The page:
Wednesday, May 13, 2015, 6:00 PM

This annual event allows poetry-lovers an opportunity to meet and hear the latest poets in the Saturnalia network. This year presents readings by Jay Nebel, author of Neighbors, which was chosen by Gerald Stern for the Saturnalia Books Poetry Prize 2014; Timothy Liu, author of 10 books of poetry, including most recently, Don’t Go Back to Sleep (Saturnalia Books, 2014); Laurie Saurborn Young, author of Industry of Brief Distraction (Saturnalia Books, 2015); and Kristi Maxwell, author of four collections of poetry including from Saturnalia Books, 2014, That Our Eyes Be Rigged. Reception included. Free.

Free RSVP by calling 215-925-2688 or emailing



Workshop: Crafty Crazy Nag Hammadi! with Erin Sweeney.

Saturday, May 16, 2015, 10:00AM-5:00 PM

Using a simple long-stitch binding typically hidden underneath the case of a book, and a simple one-section binding, we will create wild sculptural books by sewing up pages made of crumpled prints that have been smoothed out. Students will learn two simple binding techniques, and learn how to create texture and form by manipulating your text papers. Additionally, we’ll combine materials by using over-sewn canvas and laminated paste papers for our covers, furthering the experimentation with material, all the while discussing ways to incorporate text and image into these structures. Co-sponsored with the Philadelphia Center for the Book.

All materials will be supplied. The workshop will begin promptly at 10am. We recommend that you bring your lunch. Class size is limited. Advance registration required, please register early.

Qty Description Price
Sweeney Workshop Athenaeum and Center Members
Sweeney Workshop-Non-Member

WRITERS' MIXER led by Concha Alborg

Wednesday, May 20, 2015, 6:00 PM

Are you interested in joining a writers’ group or connecting with other writers? Come to this networking hour and learn about local writers’ groups currently looking for new members and meet other writers who are interested in forming a group.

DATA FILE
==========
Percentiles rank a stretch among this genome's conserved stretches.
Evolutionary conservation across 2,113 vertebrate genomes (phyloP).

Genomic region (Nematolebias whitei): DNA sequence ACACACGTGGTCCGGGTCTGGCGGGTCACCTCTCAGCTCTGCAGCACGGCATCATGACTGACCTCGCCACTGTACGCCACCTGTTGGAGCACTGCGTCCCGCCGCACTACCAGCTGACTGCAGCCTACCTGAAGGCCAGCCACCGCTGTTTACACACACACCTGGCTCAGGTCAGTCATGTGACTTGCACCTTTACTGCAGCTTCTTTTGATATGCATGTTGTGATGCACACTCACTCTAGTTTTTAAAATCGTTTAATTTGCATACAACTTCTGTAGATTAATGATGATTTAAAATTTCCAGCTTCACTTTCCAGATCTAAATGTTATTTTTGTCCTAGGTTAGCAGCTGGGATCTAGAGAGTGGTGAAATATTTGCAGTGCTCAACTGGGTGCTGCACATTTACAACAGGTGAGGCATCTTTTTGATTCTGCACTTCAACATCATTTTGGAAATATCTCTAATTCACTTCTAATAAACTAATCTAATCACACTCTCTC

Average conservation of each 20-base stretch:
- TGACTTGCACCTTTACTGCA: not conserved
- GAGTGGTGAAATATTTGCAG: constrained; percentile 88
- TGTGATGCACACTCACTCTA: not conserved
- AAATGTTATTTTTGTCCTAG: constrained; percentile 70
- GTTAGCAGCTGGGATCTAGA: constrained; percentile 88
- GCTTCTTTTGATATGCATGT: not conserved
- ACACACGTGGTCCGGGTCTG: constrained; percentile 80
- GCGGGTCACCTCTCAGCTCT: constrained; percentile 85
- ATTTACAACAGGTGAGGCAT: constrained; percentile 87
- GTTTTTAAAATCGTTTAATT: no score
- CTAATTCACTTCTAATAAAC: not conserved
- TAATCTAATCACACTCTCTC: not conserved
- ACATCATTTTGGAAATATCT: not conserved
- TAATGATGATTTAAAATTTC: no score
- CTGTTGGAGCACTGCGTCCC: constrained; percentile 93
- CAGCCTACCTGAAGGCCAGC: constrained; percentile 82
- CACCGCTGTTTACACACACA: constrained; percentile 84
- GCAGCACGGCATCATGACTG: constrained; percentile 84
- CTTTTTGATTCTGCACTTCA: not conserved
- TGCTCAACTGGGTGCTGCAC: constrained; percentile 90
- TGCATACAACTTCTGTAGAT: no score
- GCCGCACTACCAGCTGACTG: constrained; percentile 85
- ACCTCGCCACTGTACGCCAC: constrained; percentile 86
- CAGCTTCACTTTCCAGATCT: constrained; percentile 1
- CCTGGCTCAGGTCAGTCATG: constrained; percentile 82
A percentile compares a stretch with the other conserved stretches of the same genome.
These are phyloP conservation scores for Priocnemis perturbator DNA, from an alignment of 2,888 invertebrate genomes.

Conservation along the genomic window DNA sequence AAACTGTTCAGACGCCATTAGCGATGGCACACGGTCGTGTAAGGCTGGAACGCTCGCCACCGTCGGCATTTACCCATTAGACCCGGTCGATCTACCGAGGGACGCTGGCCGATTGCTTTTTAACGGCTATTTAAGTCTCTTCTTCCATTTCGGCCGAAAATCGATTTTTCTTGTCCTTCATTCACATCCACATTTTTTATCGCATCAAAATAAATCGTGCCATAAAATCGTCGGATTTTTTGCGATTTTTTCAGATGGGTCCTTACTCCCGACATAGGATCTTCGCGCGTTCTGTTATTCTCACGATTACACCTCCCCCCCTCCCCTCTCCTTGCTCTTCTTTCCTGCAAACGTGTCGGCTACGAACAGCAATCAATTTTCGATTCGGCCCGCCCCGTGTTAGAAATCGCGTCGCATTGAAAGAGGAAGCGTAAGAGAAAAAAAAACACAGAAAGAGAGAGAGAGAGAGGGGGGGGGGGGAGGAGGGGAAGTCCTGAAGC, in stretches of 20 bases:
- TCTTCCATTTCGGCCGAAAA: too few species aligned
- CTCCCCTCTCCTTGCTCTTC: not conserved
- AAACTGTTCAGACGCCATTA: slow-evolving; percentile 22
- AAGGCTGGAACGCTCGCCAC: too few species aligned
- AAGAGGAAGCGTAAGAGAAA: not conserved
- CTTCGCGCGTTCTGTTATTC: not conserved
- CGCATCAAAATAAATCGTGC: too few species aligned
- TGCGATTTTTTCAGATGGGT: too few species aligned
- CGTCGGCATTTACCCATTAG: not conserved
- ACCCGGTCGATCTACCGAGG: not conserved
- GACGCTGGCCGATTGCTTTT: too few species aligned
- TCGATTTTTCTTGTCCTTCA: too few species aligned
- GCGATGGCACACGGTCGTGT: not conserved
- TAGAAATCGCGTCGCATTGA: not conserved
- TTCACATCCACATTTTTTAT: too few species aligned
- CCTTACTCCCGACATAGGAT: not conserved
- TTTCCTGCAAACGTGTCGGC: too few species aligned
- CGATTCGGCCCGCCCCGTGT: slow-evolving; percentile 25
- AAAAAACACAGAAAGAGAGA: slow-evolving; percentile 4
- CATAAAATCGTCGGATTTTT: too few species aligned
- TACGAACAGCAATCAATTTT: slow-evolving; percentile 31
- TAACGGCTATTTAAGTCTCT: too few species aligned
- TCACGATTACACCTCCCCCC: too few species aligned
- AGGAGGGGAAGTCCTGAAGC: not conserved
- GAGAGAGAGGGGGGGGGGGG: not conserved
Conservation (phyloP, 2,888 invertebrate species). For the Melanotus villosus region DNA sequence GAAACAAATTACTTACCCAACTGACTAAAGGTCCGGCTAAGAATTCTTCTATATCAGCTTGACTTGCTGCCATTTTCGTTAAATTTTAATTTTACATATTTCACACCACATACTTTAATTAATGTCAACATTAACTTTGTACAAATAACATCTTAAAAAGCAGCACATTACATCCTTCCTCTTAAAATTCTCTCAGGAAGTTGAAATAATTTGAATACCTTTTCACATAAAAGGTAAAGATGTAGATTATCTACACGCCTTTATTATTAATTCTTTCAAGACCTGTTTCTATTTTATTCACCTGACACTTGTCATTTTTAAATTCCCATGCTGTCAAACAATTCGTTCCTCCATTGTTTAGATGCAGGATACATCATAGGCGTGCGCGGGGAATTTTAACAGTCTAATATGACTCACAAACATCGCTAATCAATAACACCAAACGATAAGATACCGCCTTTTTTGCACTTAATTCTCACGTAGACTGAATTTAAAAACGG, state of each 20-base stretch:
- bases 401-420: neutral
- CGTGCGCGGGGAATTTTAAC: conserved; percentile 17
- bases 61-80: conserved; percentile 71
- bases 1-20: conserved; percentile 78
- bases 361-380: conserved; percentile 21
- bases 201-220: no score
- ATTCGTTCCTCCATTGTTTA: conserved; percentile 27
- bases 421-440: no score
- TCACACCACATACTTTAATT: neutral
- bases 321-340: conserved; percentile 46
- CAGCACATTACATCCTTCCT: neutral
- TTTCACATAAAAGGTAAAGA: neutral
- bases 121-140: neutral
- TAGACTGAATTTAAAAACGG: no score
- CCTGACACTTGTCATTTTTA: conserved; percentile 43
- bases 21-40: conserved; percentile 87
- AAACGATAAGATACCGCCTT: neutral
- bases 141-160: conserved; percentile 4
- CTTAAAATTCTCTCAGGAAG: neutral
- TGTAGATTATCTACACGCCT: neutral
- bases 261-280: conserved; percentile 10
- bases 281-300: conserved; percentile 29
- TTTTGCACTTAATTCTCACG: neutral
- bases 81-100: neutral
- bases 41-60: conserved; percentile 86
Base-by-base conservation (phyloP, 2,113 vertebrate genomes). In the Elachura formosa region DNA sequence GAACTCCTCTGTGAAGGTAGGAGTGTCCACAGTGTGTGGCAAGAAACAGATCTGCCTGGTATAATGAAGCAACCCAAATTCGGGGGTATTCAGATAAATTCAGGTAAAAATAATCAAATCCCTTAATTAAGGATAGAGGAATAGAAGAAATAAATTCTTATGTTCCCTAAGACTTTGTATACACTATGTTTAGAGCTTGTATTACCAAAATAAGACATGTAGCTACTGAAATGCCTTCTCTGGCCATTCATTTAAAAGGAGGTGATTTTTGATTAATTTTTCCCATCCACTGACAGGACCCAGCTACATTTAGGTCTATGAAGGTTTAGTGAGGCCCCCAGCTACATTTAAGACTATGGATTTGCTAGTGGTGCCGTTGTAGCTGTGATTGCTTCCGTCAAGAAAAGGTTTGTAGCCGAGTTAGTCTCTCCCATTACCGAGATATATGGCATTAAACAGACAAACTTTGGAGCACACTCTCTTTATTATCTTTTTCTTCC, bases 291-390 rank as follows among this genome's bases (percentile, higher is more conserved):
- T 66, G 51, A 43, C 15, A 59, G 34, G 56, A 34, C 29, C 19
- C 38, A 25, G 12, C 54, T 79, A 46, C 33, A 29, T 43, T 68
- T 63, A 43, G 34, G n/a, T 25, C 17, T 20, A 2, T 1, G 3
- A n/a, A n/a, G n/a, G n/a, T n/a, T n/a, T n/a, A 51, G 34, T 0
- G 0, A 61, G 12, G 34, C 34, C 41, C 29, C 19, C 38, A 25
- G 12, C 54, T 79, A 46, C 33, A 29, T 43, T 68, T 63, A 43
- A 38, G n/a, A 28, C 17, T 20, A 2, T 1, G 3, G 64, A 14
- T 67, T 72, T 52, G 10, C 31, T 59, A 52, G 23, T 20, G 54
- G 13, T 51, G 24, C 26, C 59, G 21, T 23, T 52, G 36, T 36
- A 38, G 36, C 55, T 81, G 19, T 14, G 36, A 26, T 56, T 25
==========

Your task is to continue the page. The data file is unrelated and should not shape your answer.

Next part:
Dr. Concha Alborg is the author of Divorce after Death: A Widow’s Memoir (2014), American in Translation: A Novel in Three Novellas (2011), and Beyond Jet-Lag: Other Stories, among other titles both general and academic. She has recently retired from Saint Joseph’s University so that she can devote herself to her writing.

Free.  RSVP by calling 215-925-2688 or emailing

LECTURE: Paul Hardin Kapp with Todd Sanders, The Architecture of William Nichols: Building the Antebellum South in North Carolina, Alabama, and Mississippi 

Wednesday, June 10, 2015, 5:30 PM

Join Charles Peterson Fellow Paul Hardin Kapp for a presentation on the work of William Nichols (ca. 1777-1853), who designed three major university campuses--the University of North Carolina, the University of Alabama, and the University of Mississippi. He also designed the first state capitols of North Carolina, Alabama, and Mississippi. Nichols’s architecture influenced the built landscape of the South but due to fire, neglect, and demolition, much of his work was lost and history has nearly forgotten his tremendous legacy. In rediscovering this overlooked architect Kapp and Sanders investigated his legacy through the archives in Alabama, Louisiana, Mississippi, North Carolina, and others, producing a fully illustrated testament to the importance of the architect.

Paul Hardin Kapp is director of the Historic Preservation Program and associate professor of architecture at the School of Architecture, University of Illinois at Urbana-Champaign. He is co-editor of SynergiCity: Reinventing the Postindustrial City. From 2002 until 2008, he was the historical architect and campus historic preservation manager for the University of North Carolina at Chapel Hill. Reception and book signing to follow.

Free for Athenaeum Members, All others $10.  Members may RSVP by calling 215-925-2688 or emailing

Qty Description Price
Kapp Program Non-Member

LECTURE: Nancy Moses, Stolen, Smuggled, Sold: On the Hunt for Cultural Treasures

Thursday, June 25, 2015, 5:30 PM

This revealing study of treasures lost and found begins with the Portrait of Adele Bloch-Bauer (by Gustav Klimt), which was stolen by the Nazis, but it doesn’t stop there. Nancy Moses prowls through museum records, newspapers, and interviews to uncover the stories of such treasures as the typeset manuscript for Pearl Buck’s The Good Earth, a ceremonial Ghost Dance short from the massacre at Wounded Knee, the theft of 4,800 historical audio discs by a top official at the National Archives, a missing original copy of The Bill of Rights, the mummy of Ramses I, and an ancient treasure from Iraq – all objects that went astray but were eventually returned to the rightful owner.

Athenaeum shareholder Nancy Moses has previously published Lost in the Museum: Hidden Treasures and the Stories They Tell, which won the 2008 Gold Medal from ForeWord Magazine. Formerly Executive Director for the Atwater Kent Museum, Nancy Moses is now a consultant for museum, cultural institutions, and community organizations. Reception and book signing to follow.

Free for Athenaeum Members, All others $10.  Members may RSVP by calling 215-925-2688 or emailing

Qty Description Price
Moses Program Non-Member